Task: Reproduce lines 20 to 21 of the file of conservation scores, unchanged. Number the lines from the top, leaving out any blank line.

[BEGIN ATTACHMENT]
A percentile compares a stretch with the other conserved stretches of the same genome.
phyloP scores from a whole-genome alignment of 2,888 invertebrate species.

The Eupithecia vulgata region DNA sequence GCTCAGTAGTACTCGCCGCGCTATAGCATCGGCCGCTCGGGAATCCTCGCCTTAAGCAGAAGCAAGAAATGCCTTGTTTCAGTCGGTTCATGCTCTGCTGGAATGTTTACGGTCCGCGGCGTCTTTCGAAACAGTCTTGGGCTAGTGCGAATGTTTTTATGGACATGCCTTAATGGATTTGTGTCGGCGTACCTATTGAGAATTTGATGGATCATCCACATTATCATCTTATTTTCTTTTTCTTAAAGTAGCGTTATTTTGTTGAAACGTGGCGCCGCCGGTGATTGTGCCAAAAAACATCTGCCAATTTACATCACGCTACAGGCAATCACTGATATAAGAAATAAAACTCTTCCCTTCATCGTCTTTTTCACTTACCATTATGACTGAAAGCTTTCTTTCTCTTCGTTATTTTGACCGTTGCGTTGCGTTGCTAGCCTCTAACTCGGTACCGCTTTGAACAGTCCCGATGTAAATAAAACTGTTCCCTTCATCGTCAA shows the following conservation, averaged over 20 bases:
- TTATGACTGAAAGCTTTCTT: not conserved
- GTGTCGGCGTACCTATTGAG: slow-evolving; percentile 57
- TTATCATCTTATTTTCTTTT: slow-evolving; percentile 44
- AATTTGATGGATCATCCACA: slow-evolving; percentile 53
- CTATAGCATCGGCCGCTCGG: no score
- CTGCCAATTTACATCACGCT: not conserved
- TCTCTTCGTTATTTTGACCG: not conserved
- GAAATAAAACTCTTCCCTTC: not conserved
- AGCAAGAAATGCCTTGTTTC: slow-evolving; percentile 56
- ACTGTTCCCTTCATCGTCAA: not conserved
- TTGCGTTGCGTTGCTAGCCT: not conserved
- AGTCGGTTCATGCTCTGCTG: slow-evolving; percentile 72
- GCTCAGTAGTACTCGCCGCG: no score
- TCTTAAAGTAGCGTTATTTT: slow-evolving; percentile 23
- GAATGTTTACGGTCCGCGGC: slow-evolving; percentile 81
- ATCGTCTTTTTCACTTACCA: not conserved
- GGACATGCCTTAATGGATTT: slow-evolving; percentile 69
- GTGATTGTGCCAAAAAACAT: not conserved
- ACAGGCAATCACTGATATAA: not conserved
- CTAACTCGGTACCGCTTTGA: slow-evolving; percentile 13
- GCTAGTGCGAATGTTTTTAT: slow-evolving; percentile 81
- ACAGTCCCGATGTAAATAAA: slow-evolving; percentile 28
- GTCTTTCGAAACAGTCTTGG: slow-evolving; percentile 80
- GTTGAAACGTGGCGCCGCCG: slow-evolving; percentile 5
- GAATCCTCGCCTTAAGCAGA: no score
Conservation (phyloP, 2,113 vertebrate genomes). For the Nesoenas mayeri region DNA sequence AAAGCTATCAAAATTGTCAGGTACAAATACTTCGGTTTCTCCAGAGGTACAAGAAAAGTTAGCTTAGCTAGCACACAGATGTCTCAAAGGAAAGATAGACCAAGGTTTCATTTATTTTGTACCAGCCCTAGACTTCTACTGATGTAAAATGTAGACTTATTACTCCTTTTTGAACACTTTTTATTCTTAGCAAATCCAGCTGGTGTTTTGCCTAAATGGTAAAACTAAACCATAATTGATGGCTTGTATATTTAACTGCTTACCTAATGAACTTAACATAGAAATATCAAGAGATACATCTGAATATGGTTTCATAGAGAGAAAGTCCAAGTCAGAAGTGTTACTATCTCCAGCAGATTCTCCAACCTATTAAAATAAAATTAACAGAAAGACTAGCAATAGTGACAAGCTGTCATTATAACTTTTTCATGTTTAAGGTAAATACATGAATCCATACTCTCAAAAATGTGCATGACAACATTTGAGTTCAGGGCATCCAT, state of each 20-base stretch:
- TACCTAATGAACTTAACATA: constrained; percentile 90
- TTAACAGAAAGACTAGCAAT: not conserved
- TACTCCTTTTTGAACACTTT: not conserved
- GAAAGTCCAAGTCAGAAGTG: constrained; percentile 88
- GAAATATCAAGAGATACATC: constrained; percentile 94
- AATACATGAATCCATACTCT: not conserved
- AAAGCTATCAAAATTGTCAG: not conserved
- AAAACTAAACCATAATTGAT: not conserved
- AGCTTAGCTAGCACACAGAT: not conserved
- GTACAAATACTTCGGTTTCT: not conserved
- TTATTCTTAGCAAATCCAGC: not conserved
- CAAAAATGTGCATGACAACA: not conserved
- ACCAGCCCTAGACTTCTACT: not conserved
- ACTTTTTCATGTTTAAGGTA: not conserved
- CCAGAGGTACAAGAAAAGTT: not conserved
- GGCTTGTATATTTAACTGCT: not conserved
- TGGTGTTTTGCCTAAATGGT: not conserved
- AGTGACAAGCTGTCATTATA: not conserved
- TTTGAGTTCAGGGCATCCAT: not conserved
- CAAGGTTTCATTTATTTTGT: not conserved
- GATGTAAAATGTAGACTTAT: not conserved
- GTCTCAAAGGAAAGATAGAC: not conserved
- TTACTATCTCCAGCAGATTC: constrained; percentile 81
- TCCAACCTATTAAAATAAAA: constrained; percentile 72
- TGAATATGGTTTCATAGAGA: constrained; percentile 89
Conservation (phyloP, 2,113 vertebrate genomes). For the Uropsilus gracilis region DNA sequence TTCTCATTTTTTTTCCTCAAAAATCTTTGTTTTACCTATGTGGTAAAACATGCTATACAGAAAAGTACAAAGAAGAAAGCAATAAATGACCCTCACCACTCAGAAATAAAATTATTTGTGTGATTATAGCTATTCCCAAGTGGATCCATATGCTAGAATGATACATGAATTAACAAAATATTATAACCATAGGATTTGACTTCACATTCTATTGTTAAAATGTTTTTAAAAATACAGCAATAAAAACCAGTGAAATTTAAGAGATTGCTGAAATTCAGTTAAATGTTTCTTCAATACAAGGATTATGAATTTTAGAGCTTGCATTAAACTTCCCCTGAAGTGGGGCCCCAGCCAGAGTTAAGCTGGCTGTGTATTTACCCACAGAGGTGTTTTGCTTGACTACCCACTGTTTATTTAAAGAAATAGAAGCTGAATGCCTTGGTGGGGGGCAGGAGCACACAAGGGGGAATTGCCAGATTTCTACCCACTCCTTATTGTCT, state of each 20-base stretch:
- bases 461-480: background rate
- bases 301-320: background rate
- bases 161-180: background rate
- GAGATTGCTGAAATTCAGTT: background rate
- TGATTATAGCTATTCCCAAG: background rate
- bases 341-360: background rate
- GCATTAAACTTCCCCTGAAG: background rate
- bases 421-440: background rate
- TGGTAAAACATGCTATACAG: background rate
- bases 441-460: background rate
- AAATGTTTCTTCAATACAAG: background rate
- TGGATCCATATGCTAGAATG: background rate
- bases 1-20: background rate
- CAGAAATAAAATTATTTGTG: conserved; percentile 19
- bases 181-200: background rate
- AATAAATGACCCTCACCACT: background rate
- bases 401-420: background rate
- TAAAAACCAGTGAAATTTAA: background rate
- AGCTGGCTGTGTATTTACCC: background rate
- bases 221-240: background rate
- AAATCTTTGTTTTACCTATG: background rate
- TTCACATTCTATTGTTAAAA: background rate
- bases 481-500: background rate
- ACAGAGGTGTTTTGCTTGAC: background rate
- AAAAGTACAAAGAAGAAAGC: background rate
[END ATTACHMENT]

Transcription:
- GGACATGCCTTAATGGATTT: slow-evolving; percentile 69
- GTGATTGTGCCAAAAAACAT: not conserved